Major oil and gas companies in the United States are increasingly relying on domestic production to fuel growth. This is due to a variety of factors, including substantial new onshore discoveries, and the ever-present geopolitical risk presented by civil unrest in unstable geographies. This has caused U.S. energy giants to seriously rethink their global positioning, and many are now returning to the comfort of home, and are focusing on resource-rich plays in the United States.
One particular play that shows substantial promise is the Permian Basin, located in West Texas and eastern New Mexico. Several energy firms, including Occidental Petroleum (NYSE:OXY), Apache Corp. (NYSE:APA), and Devon Energy (NYSE:DVN), have ratcheted up their operations in the Permian Basin. Here's why their efforts are likely to pay off.
The Permian play will pump out years of profits
U.S. energy production is on the rise, thanks in large part to the Permian Basin. The U.S. Energy Information Administration expects U.S. crude oil production to rise from an average of 6.5 million barrels per day last year, to 7.5 million barrels per day this year, and 8.5 million barrels per day in 2014. This is due to several huge finds in the United States, including the Permian Basin. Earlier this year, energy consultancy Bentek speculated that crude oil production in the Permian Basin would rise by 60% to reach approximately 1.82 million barrels per day all by itself.
This has simply been a boon for oil and gas producers. Occidental is the number one oil producer in Texas and by itself accounts for approximately 16% of all oil produced there. In all, Occidental holds 2.5 million net acres in the Permian region, which contributed heavily to Occidental growing domestic production by 7,000 barrels of oil equivalent per day in the third quarter.
In fact, Occidental has been so successful with domestic energy projects that it's largely abandoning higher-risk international plays to focus its operations here at home. Occidental Petroleum recently announced it would sell its interests in the Middle East and North Africa, where the company's assets contain 929 million barrels of oil equivalents in proved reserves. President and CEO Stephen Chazen stated his intention for Occidental to become a smaller company with more manageable exposure to political risk, and you can bet he's now focusing intently on domestic plays like the Permian Basin.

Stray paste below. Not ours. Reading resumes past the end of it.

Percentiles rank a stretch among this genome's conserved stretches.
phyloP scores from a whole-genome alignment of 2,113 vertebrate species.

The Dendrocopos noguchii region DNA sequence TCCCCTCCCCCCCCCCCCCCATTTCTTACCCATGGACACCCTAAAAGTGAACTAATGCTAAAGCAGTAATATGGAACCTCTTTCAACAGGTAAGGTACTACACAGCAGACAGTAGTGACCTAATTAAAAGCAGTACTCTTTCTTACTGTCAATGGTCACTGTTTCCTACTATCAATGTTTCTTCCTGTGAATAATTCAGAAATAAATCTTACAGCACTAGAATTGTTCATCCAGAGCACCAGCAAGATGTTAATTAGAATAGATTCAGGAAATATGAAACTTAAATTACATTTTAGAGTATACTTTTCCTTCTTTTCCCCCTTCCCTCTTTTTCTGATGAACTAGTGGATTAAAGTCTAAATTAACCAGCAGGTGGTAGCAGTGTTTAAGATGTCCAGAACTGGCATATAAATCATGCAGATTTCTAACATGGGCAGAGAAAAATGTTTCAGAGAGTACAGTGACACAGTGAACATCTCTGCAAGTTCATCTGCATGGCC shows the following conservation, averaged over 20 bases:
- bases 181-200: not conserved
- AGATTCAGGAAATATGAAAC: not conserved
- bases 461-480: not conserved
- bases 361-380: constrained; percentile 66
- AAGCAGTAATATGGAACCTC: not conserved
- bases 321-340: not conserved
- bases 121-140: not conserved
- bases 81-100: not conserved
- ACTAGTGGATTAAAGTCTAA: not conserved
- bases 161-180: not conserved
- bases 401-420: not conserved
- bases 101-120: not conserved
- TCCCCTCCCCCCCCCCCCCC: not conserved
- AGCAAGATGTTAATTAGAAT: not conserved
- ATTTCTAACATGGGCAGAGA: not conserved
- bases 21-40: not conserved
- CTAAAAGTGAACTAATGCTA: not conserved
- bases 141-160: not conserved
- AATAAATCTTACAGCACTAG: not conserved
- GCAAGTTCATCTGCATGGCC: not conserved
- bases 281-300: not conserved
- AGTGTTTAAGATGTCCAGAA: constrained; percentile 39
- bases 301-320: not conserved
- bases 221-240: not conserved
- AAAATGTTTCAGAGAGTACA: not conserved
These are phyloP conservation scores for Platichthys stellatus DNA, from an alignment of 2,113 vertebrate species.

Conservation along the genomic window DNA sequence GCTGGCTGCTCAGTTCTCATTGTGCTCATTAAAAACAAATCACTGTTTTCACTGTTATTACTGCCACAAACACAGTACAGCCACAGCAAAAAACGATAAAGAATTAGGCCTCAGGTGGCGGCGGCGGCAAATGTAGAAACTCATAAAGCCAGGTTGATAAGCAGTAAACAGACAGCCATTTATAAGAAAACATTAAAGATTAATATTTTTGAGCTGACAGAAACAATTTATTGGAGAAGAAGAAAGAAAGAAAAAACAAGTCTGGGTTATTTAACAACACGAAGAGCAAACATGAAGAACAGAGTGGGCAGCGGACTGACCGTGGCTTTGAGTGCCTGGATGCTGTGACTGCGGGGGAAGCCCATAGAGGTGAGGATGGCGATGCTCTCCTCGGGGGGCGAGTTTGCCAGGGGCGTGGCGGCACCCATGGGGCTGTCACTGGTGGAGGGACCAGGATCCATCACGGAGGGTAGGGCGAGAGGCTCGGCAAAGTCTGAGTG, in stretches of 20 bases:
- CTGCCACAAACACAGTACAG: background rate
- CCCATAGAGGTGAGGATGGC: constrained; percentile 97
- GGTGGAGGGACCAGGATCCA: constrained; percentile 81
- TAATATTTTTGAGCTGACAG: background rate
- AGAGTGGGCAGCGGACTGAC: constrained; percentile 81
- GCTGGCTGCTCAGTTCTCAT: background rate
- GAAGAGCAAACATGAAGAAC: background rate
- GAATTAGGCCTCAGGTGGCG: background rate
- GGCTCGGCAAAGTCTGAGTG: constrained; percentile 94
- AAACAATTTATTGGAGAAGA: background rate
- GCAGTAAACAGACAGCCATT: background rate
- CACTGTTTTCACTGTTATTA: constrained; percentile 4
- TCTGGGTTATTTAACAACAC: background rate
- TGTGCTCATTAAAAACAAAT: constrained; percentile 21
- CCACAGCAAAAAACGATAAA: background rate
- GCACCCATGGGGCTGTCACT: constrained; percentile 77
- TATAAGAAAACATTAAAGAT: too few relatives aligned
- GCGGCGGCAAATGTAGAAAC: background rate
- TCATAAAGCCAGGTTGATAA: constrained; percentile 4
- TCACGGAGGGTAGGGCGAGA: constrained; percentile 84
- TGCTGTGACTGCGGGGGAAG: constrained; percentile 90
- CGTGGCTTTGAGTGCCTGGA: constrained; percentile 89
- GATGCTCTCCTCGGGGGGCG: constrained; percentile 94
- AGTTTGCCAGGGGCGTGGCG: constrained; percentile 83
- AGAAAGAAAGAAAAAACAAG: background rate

For its part, Apache controls more than 3.5 million gross acres in the Permian Basin. Apache operates more than 12,000 wells in 152 fields there. Apache's year-end estimated proved reserves were 800 million barrels of oil equivalents, which represented 28% of Apache's total proved reserves. Last year, Apache's liquids production in the region rose 25%. This year, Apache's achievements in the Permian Basin speak for themselves. Third-quarter production in the region rose 18% year over year to reach a record 131,665 barrels of oil equivalent per day.
Meanwhile, the Permian Basin is a big reason why Devon Energy has engineered a significant turnaround this year. Devon delivered a $151 million profit over the first three quarters of the year, reversing the $227 million loss from the same period last year. Devon saw 38% production growth in its U.S. oil operations, with major contributions coming from the hugely successful Permian Basin. In all, total production of oil, natural gas, and natural gas liquids averaged 691,000 barrels of oil equivalent per day in the third quarter. This figure handily exceeded the midpoint of the company's previously issued production guidance.
U.S. energy production is on the rise, and the Permian Basin proves it
Due to civil unrest and supply disruptions in the Middle East and Africa, major oil and gas producers are coming back to the United States. Domestic energy production proceeds full steam ahead, thanks largely to the massive amounts of oil and gas concentrated in the Permian Basin in West Texas and eastern New Mexico.
Occidental Petroleum, Apache Corp. and Devon Energy are ratcheting up production in the Permian Basin region, and their production levels are already seeing the benefits. The Permian Basin represents a golden opportunity, which is why these companies should keep pumping out profits for years to come.
Bob Ciura has no position in any stocks mentioned. The Motley Fool owns shares of Devon Energy. Try any of our Foolish newsletter services free for 30 days. We Fools may not all hold the same opinions, but we all believe that considering a diverse range of insights makes us better investors. The Motley Fool has a disclosure policy.